My rating: 4 out of 5 stars
I could’ve used a book like “Roomies” before I started college, especially one that focuses almost exclusively on the perils of that first summer before.
“Roomies” centers around Lauren and Elizabeth, strangers from opposite coasts who begin emailing each other after they learn that they’re going to be roommates. What starts as routine correspondence grows into something resembling friendship–except the girls haven’t actually met yet.
The line drawn between real life intimacy and online confessions is one of the best parts of the book. Both girls can and do censor themselves and misunderstand each other because their conversations aren’t happening in real time. Their knowledge of each other is limited by their physical distance, and one of the main reasons they feel so close to each other is because that distance allows them to be honest in a way they can’t be at home.
Some of the interpersonal issues were resolved without the appropriate amount of hassle–Elizabeth’s issues with her friend Janine, and Lauren’s issues with her family come to mind–but for the most part I appreciated the lack of drama. Going away to school forces enough change on its own that the authors didn’t need to obsess over specifics.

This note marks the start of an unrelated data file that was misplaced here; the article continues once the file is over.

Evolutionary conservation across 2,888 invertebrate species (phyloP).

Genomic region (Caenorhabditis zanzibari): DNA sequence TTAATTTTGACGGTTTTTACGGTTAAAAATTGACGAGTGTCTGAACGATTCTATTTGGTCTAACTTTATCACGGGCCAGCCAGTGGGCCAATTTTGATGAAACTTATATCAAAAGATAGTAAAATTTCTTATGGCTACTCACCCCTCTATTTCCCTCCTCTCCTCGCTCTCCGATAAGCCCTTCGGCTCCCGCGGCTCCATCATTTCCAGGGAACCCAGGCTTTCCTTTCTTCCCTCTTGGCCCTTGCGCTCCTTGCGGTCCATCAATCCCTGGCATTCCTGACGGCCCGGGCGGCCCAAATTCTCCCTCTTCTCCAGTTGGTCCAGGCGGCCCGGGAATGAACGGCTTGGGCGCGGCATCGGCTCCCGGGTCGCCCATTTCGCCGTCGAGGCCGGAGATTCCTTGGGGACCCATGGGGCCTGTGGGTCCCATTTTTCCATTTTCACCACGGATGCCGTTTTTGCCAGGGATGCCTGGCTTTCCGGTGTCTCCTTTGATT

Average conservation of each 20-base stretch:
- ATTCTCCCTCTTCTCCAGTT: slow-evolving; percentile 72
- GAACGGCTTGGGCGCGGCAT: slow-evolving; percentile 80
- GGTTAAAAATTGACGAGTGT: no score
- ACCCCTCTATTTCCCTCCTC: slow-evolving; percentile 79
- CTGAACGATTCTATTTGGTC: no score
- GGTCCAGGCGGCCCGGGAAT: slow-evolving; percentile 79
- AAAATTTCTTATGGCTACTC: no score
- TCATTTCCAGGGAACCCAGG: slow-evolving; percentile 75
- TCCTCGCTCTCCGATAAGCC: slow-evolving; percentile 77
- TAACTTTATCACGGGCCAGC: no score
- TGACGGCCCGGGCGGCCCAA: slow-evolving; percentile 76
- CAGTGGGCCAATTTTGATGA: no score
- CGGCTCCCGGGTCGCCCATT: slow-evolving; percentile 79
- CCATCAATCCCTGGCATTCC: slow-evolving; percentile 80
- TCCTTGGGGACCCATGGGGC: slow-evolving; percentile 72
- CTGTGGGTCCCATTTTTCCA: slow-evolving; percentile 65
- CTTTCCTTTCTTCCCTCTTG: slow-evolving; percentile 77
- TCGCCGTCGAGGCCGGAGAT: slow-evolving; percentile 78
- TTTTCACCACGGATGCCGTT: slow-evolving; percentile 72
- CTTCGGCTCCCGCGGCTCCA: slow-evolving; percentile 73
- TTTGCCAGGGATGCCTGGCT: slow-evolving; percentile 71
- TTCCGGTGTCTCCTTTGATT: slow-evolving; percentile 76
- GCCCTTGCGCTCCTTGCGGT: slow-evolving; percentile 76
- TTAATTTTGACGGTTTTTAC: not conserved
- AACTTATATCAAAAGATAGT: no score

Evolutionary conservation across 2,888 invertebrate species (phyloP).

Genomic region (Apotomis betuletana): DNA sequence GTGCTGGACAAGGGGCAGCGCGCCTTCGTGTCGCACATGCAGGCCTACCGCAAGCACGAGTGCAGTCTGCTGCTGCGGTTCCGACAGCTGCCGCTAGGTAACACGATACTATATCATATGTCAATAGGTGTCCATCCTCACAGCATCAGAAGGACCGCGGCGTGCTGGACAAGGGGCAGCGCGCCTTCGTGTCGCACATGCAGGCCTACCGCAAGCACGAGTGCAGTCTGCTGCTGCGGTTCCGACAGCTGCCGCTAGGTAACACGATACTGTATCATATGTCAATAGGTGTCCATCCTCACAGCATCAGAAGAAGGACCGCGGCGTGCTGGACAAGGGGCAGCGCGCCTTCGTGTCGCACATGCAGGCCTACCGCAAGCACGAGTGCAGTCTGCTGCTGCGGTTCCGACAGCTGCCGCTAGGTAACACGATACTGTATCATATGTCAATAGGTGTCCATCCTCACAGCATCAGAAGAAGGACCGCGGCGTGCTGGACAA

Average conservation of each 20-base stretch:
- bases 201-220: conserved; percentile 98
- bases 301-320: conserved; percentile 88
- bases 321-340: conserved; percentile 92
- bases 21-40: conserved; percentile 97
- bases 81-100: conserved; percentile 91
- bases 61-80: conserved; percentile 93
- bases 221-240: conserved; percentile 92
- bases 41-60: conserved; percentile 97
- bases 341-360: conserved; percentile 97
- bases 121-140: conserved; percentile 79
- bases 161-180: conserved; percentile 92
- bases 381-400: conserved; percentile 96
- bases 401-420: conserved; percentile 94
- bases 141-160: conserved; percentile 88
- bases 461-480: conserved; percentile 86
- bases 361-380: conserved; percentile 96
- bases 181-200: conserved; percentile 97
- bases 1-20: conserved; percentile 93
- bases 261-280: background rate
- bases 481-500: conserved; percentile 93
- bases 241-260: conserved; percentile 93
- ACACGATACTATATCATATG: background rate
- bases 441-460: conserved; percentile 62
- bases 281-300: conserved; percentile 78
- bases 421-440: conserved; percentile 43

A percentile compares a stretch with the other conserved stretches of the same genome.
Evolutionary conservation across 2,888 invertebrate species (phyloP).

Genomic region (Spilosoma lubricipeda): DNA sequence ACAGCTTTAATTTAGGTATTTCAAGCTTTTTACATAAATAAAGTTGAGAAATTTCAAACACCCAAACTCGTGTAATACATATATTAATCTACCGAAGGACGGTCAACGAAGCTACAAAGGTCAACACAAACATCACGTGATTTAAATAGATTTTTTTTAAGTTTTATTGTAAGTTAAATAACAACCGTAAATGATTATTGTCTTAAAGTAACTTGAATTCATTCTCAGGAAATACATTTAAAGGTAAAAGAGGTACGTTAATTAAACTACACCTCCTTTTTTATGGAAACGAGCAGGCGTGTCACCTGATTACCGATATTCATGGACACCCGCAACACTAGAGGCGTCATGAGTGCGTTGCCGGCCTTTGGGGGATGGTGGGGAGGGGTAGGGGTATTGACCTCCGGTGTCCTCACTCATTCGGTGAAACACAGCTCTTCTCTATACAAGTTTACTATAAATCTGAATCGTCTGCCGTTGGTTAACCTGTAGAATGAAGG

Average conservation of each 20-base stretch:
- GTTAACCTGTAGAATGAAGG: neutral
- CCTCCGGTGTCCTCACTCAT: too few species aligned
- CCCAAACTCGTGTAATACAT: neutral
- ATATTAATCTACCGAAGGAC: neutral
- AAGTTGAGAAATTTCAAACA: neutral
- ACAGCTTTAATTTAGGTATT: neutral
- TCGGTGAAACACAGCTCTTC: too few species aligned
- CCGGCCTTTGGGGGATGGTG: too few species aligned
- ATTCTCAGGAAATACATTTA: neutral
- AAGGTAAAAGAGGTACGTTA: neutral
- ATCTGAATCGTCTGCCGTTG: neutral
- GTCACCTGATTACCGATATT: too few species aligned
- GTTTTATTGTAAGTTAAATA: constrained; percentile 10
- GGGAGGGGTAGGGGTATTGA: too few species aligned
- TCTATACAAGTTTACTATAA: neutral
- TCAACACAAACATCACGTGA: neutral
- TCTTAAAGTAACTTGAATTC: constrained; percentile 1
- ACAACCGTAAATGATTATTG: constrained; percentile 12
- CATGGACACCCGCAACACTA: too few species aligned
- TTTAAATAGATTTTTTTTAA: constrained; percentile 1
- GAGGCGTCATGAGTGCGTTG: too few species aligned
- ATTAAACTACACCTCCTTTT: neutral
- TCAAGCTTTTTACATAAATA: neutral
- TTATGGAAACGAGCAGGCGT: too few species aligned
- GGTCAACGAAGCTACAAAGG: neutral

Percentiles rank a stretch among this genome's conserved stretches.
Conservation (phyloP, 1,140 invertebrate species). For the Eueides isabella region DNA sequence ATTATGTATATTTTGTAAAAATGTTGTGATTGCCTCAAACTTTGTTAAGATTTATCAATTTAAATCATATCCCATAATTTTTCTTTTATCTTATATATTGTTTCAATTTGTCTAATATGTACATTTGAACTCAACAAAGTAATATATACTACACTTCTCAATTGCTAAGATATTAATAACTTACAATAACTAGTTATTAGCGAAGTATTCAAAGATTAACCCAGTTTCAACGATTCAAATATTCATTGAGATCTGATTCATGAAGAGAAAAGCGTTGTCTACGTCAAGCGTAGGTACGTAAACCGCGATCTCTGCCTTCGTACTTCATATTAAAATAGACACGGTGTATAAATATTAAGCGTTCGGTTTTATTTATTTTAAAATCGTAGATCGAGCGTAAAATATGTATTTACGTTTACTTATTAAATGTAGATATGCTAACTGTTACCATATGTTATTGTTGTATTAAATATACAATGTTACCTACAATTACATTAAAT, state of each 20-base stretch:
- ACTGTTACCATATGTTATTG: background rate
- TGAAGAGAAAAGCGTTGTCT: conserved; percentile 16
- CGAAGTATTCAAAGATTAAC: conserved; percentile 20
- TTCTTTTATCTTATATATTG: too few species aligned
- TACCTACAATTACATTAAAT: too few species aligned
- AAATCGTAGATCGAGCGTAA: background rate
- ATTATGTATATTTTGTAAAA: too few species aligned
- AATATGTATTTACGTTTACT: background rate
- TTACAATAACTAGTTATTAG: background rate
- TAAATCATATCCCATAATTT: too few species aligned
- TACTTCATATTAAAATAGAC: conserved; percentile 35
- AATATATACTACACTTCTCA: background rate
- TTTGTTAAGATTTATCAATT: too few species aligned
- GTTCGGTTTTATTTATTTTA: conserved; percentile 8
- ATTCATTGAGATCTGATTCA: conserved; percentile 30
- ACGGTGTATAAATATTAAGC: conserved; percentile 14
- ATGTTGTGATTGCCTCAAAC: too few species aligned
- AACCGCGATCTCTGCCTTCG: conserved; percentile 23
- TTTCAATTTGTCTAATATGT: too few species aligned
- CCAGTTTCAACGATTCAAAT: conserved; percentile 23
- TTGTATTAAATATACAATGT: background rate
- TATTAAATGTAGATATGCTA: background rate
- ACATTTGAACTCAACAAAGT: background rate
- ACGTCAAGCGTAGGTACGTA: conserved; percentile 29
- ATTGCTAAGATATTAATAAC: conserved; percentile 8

Friendships end, new relationships begin, and you start to realize how much you’ve taken your family for granted your whole life. It felt more meaningful for Lauren and Elizabeth to recognize these changes and respond to them than it was for them to dig in their heels and throw fits. What made the book for me was watching both girls learn that they can take control of their own destinies and their own relationships. That they can make their lives whatever they want them to be.
“Roomies” is pretty light contemporary compared to some of what’s out there, but it’s an important book nonetheless. I’d definitely recommend it.